‘zine queen

My younger self would be appalled to learn the truth.

That I, at the ripe age of 29, have completely failed to keep up with my magazines.

I grew up reading magazines. Reading them. Page to page, advertisements, little text boxes, every page of the articles. I devoured them.

I remember starting off with Redbook. Then Vanity Fair. Elle. Vogue. Good Housekeeping. People. T Magazine. W. National Geograpic. Forbes. The New Yorker.

I read my parents’ magazines when they were done skimming them. My brother had a subscription to National Geographic kids, and then Dad had National Geographic.

But once I started reading Elle, Vogue, Marie Claire, Cosmo, W….I was hooked on the advertisements. I kept my magazines. At one point, I had a bookshelf full of every Vogue and Elle for 10 years.

Then I realized I needed to pare down. “Who keeps old magazines?” I thought.

So I sat down one week with a trash can, scissors, and my stacks of magazines.

And I went through them, one by one, page by page. It was during a phase of my teenagehood where I was slightly hyper-focused on random things, so I got through it surprisingly quickly.  I cut out every advertisement, outfit, and headline phrases that appealed to me.

Then I kept going. Every magazine I got my hands on, I clipped for some unknown compulsion to store these beautiful images and ideas. I even clipped things from the Delia’s catalogue…

So eventually, when you cut things out, you wind up needing to put them somewhere. I organized my little treasures into collections and categories. The full page ads went in one shoebox, the words in another, then celebrities sorted by blonde, brunette, and other.  The non-person items were sorted into their own bo.

I couldn’t bring myself to do anything with them, for a long time. Then finally I went through and started using them for collages on random things, like the side of my little computer desk in my room. Or bedazzling my trash can with images of jewels – “One man’s trash is another’s treasure”, I chuckled wittily.

Then, last year…I cleared out my office/storage room for my baby child. All those boxes of images and words have moved with me from house to house, year after year. I occasionally add new things, but not half as much as I used to.

And I couldn’t do it. Could not part with them. So I have the boxes stacked in the closet, the binders full of images in the guest room bookshelf. And I still find myself dog-earing pages of magazines occasionally, or tearing out sheets that I will probably just wind up tossing away.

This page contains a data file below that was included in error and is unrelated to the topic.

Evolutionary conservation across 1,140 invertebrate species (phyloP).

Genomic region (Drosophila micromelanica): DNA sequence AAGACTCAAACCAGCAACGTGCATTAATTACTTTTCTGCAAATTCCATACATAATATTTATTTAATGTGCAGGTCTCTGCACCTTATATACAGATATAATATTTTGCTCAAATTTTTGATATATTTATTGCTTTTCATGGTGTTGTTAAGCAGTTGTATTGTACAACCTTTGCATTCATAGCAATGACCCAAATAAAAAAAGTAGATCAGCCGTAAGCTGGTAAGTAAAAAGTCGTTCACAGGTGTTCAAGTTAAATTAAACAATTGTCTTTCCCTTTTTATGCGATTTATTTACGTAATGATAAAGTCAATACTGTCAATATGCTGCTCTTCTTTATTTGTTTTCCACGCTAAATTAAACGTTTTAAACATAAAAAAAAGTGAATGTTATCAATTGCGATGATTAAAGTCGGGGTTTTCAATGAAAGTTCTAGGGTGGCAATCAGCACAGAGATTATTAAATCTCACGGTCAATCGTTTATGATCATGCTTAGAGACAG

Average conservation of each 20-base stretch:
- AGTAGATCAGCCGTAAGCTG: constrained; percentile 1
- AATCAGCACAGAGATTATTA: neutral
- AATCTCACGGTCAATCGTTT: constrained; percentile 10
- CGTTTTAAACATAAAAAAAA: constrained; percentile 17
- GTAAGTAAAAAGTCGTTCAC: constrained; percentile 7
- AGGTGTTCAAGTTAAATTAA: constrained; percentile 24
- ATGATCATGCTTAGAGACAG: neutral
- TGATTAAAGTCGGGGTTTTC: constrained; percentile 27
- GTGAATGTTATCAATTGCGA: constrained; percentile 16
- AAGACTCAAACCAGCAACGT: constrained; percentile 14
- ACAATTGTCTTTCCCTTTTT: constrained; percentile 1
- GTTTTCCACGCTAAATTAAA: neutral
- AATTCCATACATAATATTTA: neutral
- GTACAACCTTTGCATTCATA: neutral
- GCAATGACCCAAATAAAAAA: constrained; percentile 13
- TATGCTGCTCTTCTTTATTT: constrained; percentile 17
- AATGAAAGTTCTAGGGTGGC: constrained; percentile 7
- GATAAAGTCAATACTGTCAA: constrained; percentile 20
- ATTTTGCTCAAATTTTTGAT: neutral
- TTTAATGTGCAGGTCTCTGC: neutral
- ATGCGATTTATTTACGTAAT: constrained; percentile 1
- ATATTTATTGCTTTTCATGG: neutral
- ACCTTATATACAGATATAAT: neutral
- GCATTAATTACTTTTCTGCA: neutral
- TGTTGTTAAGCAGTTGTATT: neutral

“I can do something with these,” I think occasionally. The Guess campaigns, the Etro spreads, the Ralph Lauren photo spreads. Or maybe I can use the headlines and phrases for inspiration to write novels or blogs.

Or maybe, some day, my daughter will rummage through the boxes and use them for her own sheer joy. Maybe I can sacrifice them for art projects and crafts. Maybe.

I think, perhaps, they represent some lost dreams and hopes, the ability to waste hours and days on these beautiful images and imagining the lifestyles I could live in them myself.

But for now, I’m content to hide my little treasures away in the closet…

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Nostalgia

There’s a strange juxtaposition of admiring and mourning the old, whilst preparing for and anticipating the new.

I have foolish notions sometimes. The thought of “Oh dear, we never made it to Napa.” The realization that three-day weekends in Germany won’t be as possible. “As” possible – because really, we may still do them…but we should adjust our expectations to the understanding that parents just don’t do that.

I sometimes think we, our group of friends, are too old for all this. All this typically being the nights when we take shots and drink far too much and stay out far too late, and pay for it in a day of misery the following morning. We are all in our late 20s, early 30s. Surely, the occurrence of booze-fueled vomiting, mysterious wounds, and sleeping a day away for recovery is increasingly less frequent. Surely, the likelihood of anyone getting a DUI is nonexistent. We are not foolish college kids, reckless high school students. We’ve been in the real world, holding real jobs, and are all established adults by now. But, alas, that’s not the truth.

Then on the other side, we expect to seamlessly transition from our free-spirited unburdened selves into responsible, mature parents. How does that happen? I’ve stopped researching trips to Napa and vineyard trails, and started researching breastfeeding and cloth diapering. Gone are the slightly hungover workdays, replaced instead by pre-natal vitamins and 120 ounces of water. I still fret my unhealthy diet, no longer for fear of getting fat, but instead for fear of insufficiently supporting my growing progeny.

I sit here, in the quiet of an early morning in my childhood home, balancing the two opposing mindsets. The person who still wishes to deny adulthood’s approach, and the person who is eagerly awaiting the changes adulthood shall bring. Shall the twain ever meet? They must, in May.